I love the juxtaposition of these
"Hell is other
people." - Jean-Paul Sartre
assignments." - Marianne Williamson
What I most appreciate about
the difference between these two statements is their inherent placement of
responsibility for oneís happiness. >From Sartreís perspective, the
other people in our lives are the source of our pain, suffering, and misery.
Itís a vision of arrows being shot from others toward the speaker.
From Williamsonís point of
view, each of us needs to understand that there is something to be learned
about ourselves from our relationships with others -- hence her deliberate
choice of the word "assignment."
Given their disparate
attitudes, which of the speakers do you envision as having a happier and more
fulfilling life? Toward which direction do you want to steer your child?
It is with this in mind that we
must take a look at the attitudes we present to our children about the variety
of other people in their lives.
The 2000 census shows that our
country is becoming increasingly diverse in its population. Many of us live
and work in communities with an assortment of members of various religious,
ethnic, and racial groups, though many do not. We owe it to our children to
prepare them for a future in which they will interact with people whose
beliefs, practices, and rituals emanate from faraway places.
Racism is still a force that we
must confront. Just because we have come a long way since the abolition of
slavery and segregation doesnít mean that we donít have a long way to go
toward the time that there really is "liberty and justice for all"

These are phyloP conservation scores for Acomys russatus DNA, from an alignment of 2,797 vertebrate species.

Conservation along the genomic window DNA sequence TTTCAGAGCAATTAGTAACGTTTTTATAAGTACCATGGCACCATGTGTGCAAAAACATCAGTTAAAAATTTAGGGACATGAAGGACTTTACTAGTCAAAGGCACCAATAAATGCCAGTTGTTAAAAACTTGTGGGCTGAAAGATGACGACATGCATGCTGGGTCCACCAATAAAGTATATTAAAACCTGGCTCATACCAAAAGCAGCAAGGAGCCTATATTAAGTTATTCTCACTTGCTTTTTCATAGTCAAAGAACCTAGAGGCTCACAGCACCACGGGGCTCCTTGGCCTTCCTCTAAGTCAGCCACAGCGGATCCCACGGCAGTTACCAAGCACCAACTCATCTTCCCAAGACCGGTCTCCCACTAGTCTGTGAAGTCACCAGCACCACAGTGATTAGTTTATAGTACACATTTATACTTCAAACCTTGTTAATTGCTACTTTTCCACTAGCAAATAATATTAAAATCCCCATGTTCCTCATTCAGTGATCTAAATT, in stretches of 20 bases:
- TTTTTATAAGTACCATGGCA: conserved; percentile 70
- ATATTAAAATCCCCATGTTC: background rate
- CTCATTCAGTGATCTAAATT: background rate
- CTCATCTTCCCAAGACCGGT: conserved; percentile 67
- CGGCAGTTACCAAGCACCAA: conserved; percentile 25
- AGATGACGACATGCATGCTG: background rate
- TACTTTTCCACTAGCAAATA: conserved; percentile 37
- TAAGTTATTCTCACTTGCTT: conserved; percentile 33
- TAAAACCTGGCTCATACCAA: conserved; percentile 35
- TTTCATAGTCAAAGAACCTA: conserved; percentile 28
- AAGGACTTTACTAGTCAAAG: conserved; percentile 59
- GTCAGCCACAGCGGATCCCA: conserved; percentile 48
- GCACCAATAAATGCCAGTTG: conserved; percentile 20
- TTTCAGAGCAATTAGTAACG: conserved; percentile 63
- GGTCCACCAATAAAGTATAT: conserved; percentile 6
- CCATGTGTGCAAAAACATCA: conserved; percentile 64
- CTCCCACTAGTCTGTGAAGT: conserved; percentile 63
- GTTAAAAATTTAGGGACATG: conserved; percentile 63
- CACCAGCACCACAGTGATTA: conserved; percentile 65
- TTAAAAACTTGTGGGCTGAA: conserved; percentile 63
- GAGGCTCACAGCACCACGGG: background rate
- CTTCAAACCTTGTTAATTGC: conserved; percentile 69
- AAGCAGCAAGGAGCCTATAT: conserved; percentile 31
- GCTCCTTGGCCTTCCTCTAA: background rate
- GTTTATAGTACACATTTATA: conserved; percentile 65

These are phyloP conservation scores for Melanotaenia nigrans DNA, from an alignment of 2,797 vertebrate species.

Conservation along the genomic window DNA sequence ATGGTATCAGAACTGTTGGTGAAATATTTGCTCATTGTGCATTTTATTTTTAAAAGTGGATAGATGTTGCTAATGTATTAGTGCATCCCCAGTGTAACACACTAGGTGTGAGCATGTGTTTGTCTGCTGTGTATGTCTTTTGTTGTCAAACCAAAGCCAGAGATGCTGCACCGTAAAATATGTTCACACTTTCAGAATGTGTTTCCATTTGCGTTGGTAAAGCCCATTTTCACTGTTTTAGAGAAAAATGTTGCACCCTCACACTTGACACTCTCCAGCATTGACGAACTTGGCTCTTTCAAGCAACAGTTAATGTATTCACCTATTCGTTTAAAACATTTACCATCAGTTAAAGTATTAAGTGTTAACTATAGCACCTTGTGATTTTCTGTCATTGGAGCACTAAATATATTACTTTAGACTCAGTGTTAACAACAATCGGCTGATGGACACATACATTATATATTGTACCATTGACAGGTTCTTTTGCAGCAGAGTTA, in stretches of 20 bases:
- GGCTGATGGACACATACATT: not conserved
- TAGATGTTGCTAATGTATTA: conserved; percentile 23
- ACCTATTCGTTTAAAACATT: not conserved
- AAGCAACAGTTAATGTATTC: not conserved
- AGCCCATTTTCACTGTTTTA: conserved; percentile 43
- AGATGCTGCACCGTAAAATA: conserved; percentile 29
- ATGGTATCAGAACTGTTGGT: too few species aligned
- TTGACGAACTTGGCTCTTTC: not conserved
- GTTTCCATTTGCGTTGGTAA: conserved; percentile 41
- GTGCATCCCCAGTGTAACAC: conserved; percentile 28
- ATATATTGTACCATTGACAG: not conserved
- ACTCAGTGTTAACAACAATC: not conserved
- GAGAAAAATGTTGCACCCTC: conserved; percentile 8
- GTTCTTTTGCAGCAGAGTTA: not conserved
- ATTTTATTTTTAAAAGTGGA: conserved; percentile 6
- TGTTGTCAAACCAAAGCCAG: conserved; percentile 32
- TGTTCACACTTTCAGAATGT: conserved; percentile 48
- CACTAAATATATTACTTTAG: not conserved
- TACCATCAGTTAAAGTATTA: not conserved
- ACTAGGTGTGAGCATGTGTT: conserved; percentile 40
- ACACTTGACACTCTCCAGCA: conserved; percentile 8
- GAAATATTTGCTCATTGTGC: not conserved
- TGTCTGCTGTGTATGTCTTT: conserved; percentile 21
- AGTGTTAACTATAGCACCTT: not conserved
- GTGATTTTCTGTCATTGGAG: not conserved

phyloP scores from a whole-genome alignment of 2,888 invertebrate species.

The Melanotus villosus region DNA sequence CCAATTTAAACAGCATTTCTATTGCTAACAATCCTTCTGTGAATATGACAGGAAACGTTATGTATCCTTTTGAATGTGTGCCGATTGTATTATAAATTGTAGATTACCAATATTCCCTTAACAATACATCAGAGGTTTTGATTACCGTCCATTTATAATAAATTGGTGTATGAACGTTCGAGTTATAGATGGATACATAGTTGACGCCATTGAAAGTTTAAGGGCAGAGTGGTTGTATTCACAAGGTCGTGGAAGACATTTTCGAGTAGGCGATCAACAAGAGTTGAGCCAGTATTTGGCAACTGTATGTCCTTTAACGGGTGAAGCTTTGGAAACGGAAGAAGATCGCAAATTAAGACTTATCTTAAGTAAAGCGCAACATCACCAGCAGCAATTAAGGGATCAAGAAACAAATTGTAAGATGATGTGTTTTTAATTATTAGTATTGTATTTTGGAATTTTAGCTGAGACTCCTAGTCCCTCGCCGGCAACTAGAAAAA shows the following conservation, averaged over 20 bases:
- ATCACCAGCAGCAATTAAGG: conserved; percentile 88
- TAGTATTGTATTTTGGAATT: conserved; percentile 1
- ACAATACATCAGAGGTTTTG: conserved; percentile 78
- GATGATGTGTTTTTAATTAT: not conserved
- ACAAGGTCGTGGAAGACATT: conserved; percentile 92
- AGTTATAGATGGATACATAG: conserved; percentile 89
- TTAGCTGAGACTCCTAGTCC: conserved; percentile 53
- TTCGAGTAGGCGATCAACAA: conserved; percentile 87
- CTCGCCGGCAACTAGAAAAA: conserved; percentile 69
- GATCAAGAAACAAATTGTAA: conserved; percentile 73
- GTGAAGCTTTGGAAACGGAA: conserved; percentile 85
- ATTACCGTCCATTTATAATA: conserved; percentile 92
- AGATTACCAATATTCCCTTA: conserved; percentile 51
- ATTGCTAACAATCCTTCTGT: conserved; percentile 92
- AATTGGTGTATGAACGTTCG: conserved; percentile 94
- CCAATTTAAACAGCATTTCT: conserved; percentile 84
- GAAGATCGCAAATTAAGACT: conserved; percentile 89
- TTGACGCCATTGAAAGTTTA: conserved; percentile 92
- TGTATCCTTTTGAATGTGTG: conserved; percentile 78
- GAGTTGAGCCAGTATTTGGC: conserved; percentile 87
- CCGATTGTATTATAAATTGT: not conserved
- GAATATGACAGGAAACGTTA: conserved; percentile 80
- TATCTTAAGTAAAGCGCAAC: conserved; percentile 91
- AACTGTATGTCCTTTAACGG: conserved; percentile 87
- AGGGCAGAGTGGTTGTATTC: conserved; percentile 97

Consider these steps suggested
by Dr. Debra Van Ausdale, co-author of The First R: How Children Learn Race
- Actively form friendships
with adults who belong to other ethnic and racial groups.
- Do not place these
friends in the position of being experts on racial and ethnic issues.
- Recognize and
encourage your childís curiosities and abilities to explore the world
with a sense of fairness.
- *Accept that most youngsters
have more social insight and understanding than adults want to admit.
- Point out instances of
everyday racism and discuss them, even with a very young child.
- Take your child to
multiracial events and multicultural activities in your community.
- Encourage your child to make
friends with children of many racial and ethnic groups, then incorporate
these fiends and their families into your familyís activities.
- Be watchful for instances of
people combating racism in the community, and bring positive examples of
anti-racism to your childís attention.
- Encourage children to read
books that offer stories they can identify with and that actively promote
greater understanding of all people.
HELPFUL BOOKS FOR PARENTS
- Hate Hurts: How
Children Learn and Unlearn Prejudice, by Caryl Stern-LaRosa and Hellen
- Iím Chocolate, Youíre
Vanilla, by Barbara Mathias and Mary Ann French
- Raising the Rainbow
Generation: Teaching Your Children to be Successful in a Multicultural
Society, by Darlene S. Hopson and Derek S. Hopson.
- Why Are All the Black Kids
Sitting Together in the Cafeteria? And Other Conversations About
Race," by Beverly Daniel Tatum
BOOKS FOR CHILDREN
Children will benefit by seeing
people of different cultures and races in their lives, per Dr. Van Ausdaleís
suggestions. An additional step that parents can take is to be sure that
children see a wide variety of books in which people of different races and
cultures are portrayed as working and playing in a peaceful co-existence. Here
are some choices:
- The Magic School Bus series,
by Joanna Cole, illustrated by Bruce Degen, shows children learning and
exploring with a multiracial group of peers.
- Jamaica and Brianna by
Juanita Havill, illustrated by Anne Sibley OíBrien
- I Hate English! by
Ellen Levine, illustrated by Steve Bjorkman
- Mrs. Katz and Tush by
- The Best Way to Play,
by Bill Cosby, illustrated by Varnette P. Honeywood
- Amazing Grace,
Boundless Grace, and Starring Grace, by Mary Hoffman, illustrated by
- Under Our Skin: Kids Talk
About Race, by Debbie Holsclaw Birdseye and Tom Birdseye, photos by Robert
Jay Davidson has been teaching
in San Francisco for 31 years; he teaches first grade. He is the author of
Teach Your Children Well: A Teacherís Advice for Parents, which
is available for $12.95 from Amazon.com. He can be reached through his website